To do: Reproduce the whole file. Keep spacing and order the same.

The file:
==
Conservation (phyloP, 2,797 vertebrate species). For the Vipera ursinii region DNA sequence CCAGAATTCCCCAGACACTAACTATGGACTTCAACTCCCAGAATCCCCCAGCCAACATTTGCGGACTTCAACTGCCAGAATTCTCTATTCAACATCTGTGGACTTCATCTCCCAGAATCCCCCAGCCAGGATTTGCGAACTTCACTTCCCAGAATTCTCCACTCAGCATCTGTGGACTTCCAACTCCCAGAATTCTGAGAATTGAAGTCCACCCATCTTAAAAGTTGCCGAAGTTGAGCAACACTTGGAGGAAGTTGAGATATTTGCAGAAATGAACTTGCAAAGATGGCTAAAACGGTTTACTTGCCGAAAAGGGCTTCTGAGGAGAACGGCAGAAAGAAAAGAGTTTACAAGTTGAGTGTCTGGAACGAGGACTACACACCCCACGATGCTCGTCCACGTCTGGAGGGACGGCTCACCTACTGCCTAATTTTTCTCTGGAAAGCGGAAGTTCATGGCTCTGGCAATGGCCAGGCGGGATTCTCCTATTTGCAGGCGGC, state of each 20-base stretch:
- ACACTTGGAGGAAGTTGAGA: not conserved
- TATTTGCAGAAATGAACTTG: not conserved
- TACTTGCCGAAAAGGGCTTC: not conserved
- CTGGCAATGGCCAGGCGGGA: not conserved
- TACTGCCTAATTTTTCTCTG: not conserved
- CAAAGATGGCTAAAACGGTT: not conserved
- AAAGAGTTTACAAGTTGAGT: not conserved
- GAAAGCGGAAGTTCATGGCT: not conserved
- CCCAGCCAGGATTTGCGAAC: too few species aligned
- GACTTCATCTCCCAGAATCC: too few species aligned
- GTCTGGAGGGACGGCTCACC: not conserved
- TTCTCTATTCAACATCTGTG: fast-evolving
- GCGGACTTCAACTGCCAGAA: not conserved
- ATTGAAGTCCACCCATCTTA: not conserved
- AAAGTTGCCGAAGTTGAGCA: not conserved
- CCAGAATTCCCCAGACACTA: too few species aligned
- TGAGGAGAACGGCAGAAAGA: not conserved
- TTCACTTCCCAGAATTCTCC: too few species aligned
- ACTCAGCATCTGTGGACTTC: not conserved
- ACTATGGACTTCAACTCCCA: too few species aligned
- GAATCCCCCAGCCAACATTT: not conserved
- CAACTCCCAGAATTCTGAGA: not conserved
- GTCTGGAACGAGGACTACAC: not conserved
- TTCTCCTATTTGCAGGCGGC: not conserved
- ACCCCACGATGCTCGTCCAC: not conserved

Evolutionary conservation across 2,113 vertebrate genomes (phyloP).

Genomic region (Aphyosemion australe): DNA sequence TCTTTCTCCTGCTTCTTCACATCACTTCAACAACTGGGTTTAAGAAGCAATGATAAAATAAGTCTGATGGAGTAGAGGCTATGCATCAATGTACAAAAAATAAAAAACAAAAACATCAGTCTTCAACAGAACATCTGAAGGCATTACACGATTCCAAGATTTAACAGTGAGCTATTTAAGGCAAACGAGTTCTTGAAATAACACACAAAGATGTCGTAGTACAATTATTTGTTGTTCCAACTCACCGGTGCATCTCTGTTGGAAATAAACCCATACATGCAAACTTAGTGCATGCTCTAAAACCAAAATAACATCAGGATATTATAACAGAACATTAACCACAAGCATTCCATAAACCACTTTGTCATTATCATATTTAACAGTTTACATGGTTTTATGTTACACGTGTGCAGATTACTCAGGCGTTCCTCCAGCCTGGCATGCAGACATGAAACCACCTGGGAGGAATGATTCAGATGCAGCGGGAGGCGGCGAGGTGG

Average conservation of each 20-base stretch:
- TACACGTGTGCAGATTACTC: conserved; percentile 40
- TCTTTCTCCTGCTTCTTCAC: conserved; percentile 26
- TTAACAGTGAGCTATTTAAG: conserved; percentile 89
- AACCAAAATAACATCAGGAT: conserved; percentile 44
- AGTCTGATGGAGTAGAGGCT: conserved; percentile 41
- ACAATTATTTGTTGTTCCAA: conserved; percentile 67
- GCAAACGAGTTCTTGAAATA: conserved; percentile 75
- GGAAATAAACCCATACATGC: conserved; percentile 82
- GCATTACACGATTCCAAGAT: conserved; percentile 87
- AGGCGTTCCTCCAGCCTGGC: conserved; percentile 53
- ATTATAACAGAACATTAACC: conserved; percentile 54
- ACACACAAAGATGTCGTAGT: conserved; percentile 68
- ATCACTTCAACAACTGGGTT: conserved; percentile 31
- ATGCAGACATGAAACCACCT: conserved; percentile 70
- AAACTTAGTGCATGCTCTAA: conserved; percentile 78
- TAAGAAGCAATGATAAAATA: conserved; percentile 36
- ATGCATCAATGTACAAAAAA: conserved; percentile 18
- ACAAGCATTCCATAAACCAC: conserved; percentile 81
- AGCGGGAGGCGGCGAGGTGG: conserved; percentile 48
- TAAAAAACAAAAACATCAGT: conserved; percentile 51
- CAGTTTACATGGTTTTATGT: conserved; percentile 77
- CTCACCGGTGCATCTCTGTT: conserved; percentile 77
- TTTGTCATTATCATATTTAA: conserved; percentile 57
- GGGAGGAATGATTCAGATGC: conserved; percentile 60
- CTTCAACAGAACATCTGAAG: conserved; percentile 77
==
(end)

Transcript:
Conservation (phyloP, 2,797 vertebrate species). For the Vipera ursinii region DNA sequence CCAGAATTCCCCAGACACTAACTATGGACTTCAACTCCCAGAATCCCCCAGCCAACATTTGCGGACTTCAACTGCCAGAATTCTCTATTCAACATCTGTGGACTTCATCTCCCAGAATCCCCCAGCCAGGATTTGCGAACTTCACTTCCCAGAATTCTCCACTCAGCATCTGTGGACTTCCAACTCCCAGAATTCTGAGAATTGAAGTCCACCCATCTTAAAAGTTGCCGAAGTTGAGCAACACTTGGAGGAAGTTGAGATATTTGCAGAAATGAACTTGCAAAGATGGCTAAAACGGTTTACTTGCCGAAAAGGGCTTCTGAGGAGAACGGCAGAAAGAAAAGAGTTTACAAGTTGAGTGTCTGGAACGAGGACTACACACCCCACGATGCTCGTCCACGTCTGGAGGGACGGCTCACCTACTGCCTAATTTTTCTCTGGAAAGCGGAAGTTCATGGCTCTGGCAATGGCCAGGCGGGATTCTCCTATTTGCAGGCGGC, state of each 20-base stretch:
- ACACTTGGAGGAAGTTGAGA: not conserved
- TATTTGCAGAAATGAACTTG: not conserved
- TACTTGCCGAAAAGGGCTTC: not conserved
- CTGGCAATGGCCAGGCGGGA: not conserved
- TACTGCCTAATTTTTCTCTG: not conserved
- CAAAGATGGCTAAAACGGTT: not conserved
- AAAGAGTTTACAAGTTGAGT: not conserved
- GAAAGCGGAAGTTCATGGCT: not conserved
- CCCAGCCAGGATTTGCGAAC: too few species aligned
- GACTTCATCTCCCAGAATCC: too few species aligned
- GTCTGGAGGGACGGCTCACC: not conserved
- TTCTCTATTCAACATCTGTG: fast-evolving
- GCGGACTTCAACTGCCAGAA: not conserved
- ATTGAAGTCCACCCATCTTA: not conserved
- AAAGTTGCCGAAGTTGAGCA: not conserved
- CCAGAATTCCCCAGACACTA: too few species aligned
- TGAGGAGAACGGCAGAAAGA: not conserved
- TTCACTTCCCAGAATTCTCC: too few species aligned
- ACTCAGCATCTGTGGACTTC: not conserved
- ACTATGGACTTCAACTCCCA: too few species aligned
- GAATCCCCCAGCCAACATTT: not conserved
- CAACTCCCAGAATTCTGAGA: not conserved
- GTCTGGAACGAGGACTACAC: not conserved
- TTCTCCTATTTGCAGGCGGC: not conserved
- ACCCCACGATGCTCGTCCAC: not conserved

Evolutionary conservation across 2,113 vertebrate genomes (phyloP).

Genomic region (Aphyosemion australe): DNA sequence TCTTTCTCCTGCTTCTTCACATCACTTCAACAACTGGGTTTAAGAAGCAATGATAAAATAAGTCTGATGGAGTAGAGGCTATGCATCAATGTACAAAAAATAAAAAACAAAAACATCAGTCTTCAACAGAACATCTGAAGGCATTACACGATTCCAAGATTTAACAGTGAGCTATTTAAGGCAAACGAGTTCTTGAAATAACACACAAAGATGTCGTAGTACAATTATTTGTTGTTCCAACTCACCGGTGCATCTCTGTTGGAAATAAACCCATACATGCAAACTTAGTGCATGCTCTAAAACCAAAATAACATCAGGATATTATAACAGAACATTAACCACAAGCATTCCATAAACCACTTTGTCATTATCATATTTAACAGTTTACATGGTTTTATGTTACACGTGTGCAGATTACTCAGGCGTTCCTCCAGCCTGGCATGCAGACATGAAACCACCTGGGAGGAATGATTCAGATGCAGCGGGAGGCGGCGAGGTGG

Average conservation of each 20-base stretch:
- TACACGTGTGCAGATTACTC: conserved; percentile 40
- TCTTTCTCCTGCTTCTTCAC: conserved; percentile 26
- TTAACAGTGAGCTATTTAAG: conserved; percentile 89
- AACCAAAATAACATCAGGAT: conserved; percentile 44
- AGTCTGATGGAGTAGAGGCT: conserved; percentile 41
- ACAATTATTTGTTGTTCCAA: conserved; percentile 67
- GCAAACGAGTTCTTGAAATA: conserved; percentile 75
- GGAAATAAACCCATACATGC: conserved; percentile 82
- GCATTACACGATTCCAAGAT: conserved; percentile 87
- AGGCGTTCCTCCAGCCTGGC: conserved; percentile 53
- ATTATAACAGAACATTAACC: conserved; percentile 54
- ACACACAAAGATGTCGTAGT: conserved; percentile 68
- ATCACTTCAACAACTGGGTT: conserved; percentile 31
- ATGCAGACATGAAACCACCT: conserved; percentile 70
- AAACTTAGTGCATGCTCTAA: conserved; percentile 78
- TAAGAAGCAATGATAAAATA: conserved; percentile 36
- ATGCATCAATGTACAAAAAA: conserved; percentile 18
- ACAAGCATTCCATAAACCAC: conserved; percentile 81
- AGCGGGAGGCGGCGAGGTGG: conserved; percentile 48
- TAAAAAACAAAAACATCAGT: conserved; percentile 51
- CAGTTTACATGGTTTTATGT: conserved; percentile 77
- CTCACCGGTGCATCTCTGTT: conserved; percentile 77
- TTTGTCATTATCATATTTAA: conserved; percentile 57
- GGGAGGAATGATTCAGATGC: conserved; percentile 60
- CTTCAACAGAACATCTGAAG: conserved; percentile 77